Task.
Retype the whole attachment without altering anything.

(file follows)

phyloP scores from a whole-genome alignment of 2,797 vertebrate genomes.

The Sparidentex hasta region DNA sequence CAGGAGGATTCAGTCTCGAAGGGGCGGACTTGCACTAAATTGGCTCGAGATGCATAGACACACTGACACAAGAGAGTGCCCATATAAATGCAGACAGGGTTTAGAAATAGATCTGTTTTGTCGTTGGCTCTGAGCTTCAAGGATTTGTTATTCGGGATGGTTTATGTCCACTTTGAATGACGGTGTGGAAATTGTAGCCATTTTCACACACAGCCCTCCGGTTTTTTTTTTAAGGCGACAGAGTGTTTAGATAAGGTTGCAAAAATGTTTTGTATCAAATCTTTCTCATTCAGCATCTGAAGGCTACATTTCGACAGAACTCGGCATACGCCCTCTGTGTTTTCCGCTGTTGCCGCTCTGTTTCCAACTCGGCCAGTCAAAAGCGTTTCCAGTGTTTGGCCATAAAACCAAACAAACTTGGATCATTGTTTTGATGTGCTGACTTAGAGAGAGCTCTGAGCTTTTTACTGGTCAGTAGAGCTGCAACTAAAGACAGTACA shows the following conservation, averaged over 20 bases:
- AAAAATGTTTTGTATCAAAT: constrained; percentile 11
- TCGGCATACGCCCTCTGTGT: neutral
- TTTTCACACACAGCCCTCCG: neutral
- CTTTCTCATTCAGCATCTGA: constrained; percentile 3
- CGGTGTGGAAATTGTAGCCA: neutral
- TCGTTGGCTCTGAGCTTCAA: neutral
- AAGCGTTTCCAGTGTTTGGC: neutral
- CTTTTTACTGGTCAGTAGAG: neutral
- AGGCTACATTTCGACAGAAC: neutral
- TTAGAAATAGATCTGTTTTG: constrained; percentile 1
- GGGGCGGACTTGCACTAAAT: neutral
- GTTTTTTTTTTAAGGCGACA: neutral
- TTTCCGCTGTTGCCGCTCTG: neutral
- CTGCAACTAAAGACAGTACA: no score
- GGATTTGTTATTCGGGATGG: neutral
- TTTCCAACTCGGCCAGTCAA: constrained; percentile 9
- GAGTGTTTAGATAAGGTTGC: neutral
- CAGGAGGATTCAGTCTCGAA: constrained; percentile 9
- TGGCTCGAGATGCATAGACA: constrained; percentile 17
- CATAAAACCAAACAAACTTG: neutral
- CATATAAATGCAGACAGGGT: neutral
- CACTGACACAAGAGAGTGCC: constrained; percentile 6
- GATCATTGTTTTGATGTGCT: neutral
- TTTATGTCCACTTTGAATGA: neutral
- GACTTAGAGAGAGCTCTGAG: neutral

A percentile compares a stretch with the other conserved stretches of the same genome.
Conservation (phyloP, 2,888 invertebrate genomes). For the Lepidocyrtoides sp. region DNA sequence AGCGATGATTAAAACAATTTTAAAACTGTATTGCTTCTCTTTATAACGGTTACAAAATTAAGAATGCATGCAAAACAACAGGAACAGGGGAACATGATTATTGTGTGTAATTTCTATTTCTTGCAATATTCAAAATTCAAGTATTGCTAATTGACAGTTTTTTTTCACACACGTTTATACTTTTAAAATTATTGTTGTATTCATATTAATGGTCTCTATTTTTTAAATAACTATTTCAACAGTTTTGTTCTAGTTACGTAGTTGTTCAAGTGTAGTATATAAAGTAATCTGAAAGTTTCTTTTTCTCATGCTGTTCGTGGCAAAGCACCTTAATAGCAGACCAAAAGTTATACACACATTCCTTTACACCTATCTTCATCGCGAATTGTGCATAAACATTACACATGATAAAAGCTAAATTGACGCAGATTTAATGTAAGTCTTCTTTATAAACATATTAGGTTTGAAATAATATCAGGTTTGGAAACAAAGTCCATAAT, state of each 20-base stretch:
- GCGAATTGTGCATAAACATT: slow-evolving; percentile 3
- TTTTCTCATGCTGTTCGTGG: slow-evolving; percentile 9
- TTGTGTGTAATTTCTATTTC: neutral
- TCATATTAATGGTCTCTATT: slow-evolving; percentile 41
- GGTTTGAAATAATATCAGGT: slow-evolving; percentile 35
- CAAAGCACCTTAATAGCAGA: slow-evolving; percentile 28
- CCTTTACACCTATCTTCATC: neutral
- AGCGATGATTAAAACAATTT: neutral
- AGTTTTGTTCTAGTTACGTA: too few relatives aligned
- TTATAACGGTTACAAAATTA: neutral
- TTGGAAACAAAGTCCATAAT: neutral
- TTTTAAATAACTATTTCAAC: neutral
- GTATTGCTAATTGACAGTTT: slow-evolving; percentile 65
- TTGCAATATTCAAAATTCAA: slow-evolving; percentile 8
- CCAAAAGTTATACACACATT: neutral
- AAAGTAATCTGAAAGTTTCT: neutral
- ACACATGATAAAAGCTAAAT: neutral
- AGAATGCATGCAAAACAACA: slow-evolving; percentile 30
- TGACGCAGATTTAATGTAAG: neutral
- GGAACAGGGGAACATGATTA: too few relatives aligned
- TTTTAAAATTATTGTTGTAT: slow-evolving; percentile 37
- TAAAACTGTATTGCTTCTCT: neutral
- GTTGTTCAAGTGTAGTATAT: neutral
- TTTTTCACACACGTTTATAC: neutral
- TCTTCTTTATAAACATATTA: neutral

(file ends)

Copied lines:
phyloP scores from a whole-genome alignment of 2,797 vertebrate genomes.

The Sparidentex hasta region DNA sequence CAGGAGGATTCAGTCTCGAAGGGGCGGACTTGCACTAAATTGGCTCGAGATGCATAGACACACTGACACAAGAGAGTGCCCATATAAATGCAGACAGGGTTTAGAAATAGATCTGTTTTGTCGTTGGCTCTGAGCTTCAAGGATTTGTTATTCGGGATGGTTTATGTCCACTTTGAATGACGGTGTGGAAATTGTAGCCATTTTCACACACAGCCCTCCGGTTTTTTTTTTAAGGCGACAGAGTGTTTAGATAAGGTTGCAAAAATGTTTTGTATCAAATCTTTCTCATTCAGCATCTGAAGGCTACATTTCGACAGAACTCGGCATACGCCCTCTGTGTTTTCCGCTGTTGCCGCTCTGTTTCCAACTCGGCCAGTCAAAAGCGTTTCCAGTGTTTGGCCATAAAACCAAACAAACTTGGATCATTGTTTTGATGTGCTGACTTAGAGAGAGCTCTGAGCTTTTTACTGGTCAGTAGAGCTGCAACTAAAGACAGTACA shows the following conservation, averaged over 20 bases:
- AAAAATGTTTTGTATCAAAT: constrained; percentile 11
- TCGGCATACGCCCTCTGTGT: neutral
- TTTTCACACACAGCCCTCCG: neutral
- CTTTCTCATTCAGCATCTGA: constrained; percentile 3
- CGGTGTGGAAATTGTAGCCA: neutral
- TCGTTGGCTCTGAGCTTCAA: neutral
- AAGCGTTTCCAGTGTTTGGC: neutral
- CTTTTTACTGGTCAGTAGAG: neutral
- AGGCTACATTTCGACAGAAC: neutral
- TTAGAAATAGATCTGTTTTG: constrained; percentile 1
- GGGGCGGACTTGCACTAAAT: neutral
- GTTTTTTTTTTAAGGCGACA: neutral
- TTTCCGCTGTTGCCGCTCTG: neutral
- CTGCAACTAAAGACAGTACA: no score
- GGATTTGTTATTCGGGATGG: neutral
- TTTCCAACTCGGCCAGTCAA: constrained; percentile 9
- GAGTGTTTAGATAAGGTTGC: neutral
- CAGGAGGATTCAGTCTCGAA: constrained; percentile 9
- TGGCTCGAGATGCATAGACA: constrained; percentile 17
- CATAAAACCAAACAAACTTG: neutral
- CATATAAATGCAGACAGGGT: neutral
- CACTGACACAAGAGAGTGCC: constrained; percentile 6
- GATCATTGTTTTGATGTGCT: neutral
- TTTATGTCCACTTTGAATGA: neutral
- GACTTAGAGAGAGCTCTGAG: neutral

A percentile compares a stretch with the other conserved stretches of the same genome.
Conservation (phyloP, 2,888 invertebrate genomes). For the Lepidocyrtoides sp. region DNA sequence AGCGATGATTAAAACAATTTTAAAACTGTATTGCTTCTCTTTATAACGGTTACAAAATTAAGAATGCATGCAAAACAACAGGAACAGGGGAACATGATTATTGTGTGTAATTTCTATTTCTTGCAATATTCAAAATTCAAGTATTGCTAATTGACAGTTTTTTTTCACACACGTTTATACTTTTAAAATTATTGTTGTATTCATATTAATGGTCTCTATTTTTTAAATAACTATTTCAACAGTTTTGTTCTAGTTACGTAGTTGTTCAAGTGTAGTATATAAAGTAATCTGAAAGTTTCTTTTTCTCATGCTGTTCGTGGCAAAGCACCTTAATAGCAGACCAAAAGTTATACACACATTCCTTTACACCTATCTTCATCGCGAATTGTGCATAAACATTACACATGATAAAAGCTAAATTGACGCAGATTTAATGTAAGTCTTCTTTATAAACATATTAGGTTTGAAATAATATCAGGTTTGGAAACAAAGTCCATAAT, state of each 20-base stretch:
- GCGAATTGTGCATAAACATT: slow-evolving; percentile 3
- TTTTCTCATGCTGTTCGTGG: slow-evolving; percentile 9
- TTGTGTGTAATTTCTATTTC: neutral
- TCATATTAATGGTCTCTATT: slow-evolving; percentile 41
- GGTTTGAAATAATATCAGGT: slow-evolving; percentile 35
- CAAAGCACCTTAATAGCAGA: slow-evolving; percentile 28
- CCTTTACACCTATCTTCATC: neutral
- AGCGATGATTAAAACAATTT: neutral
- AGTTTTGTTCTAGTTACGTA: too few relatives aligned
- TTATAACGGTTACAAAATTA: neutral
- TTGGAAACAAAGTCCATAAT: neutral
- TTTTAAATAACTATTTCAAC: neutral
- GTATTGCTAATTGACAGTTT: slow-evolving; percentile 65
- TTGCAATATTCAAAATTCAA: slow-evolving; percentile 8
- CCAAAAGTTATACACACATT: neutral
- AAAGTAATCTGAAAGTTTCT: neutral
- ACACATGATAAAAGCTAAAT: neutral
- AGAATGCATGCAAAACAACA: slow-evolving; percentile 30
- TGACGCAGATTTAATGTAAG: neutral
- GGAACAGGGGAACATGATTA: too few relatives aligned
- TTTTAAAATTATTGTTGTAT: slow-evolving; percentile 37
- TAAAACTGTATTGCTTCTCT: neutral
- GTTGTTCAAGTGTAGTATAT: neutral
- TTTTTCACACACGTTTATAC: neutral
- TCTTCTTTATAAACATATTA: neutral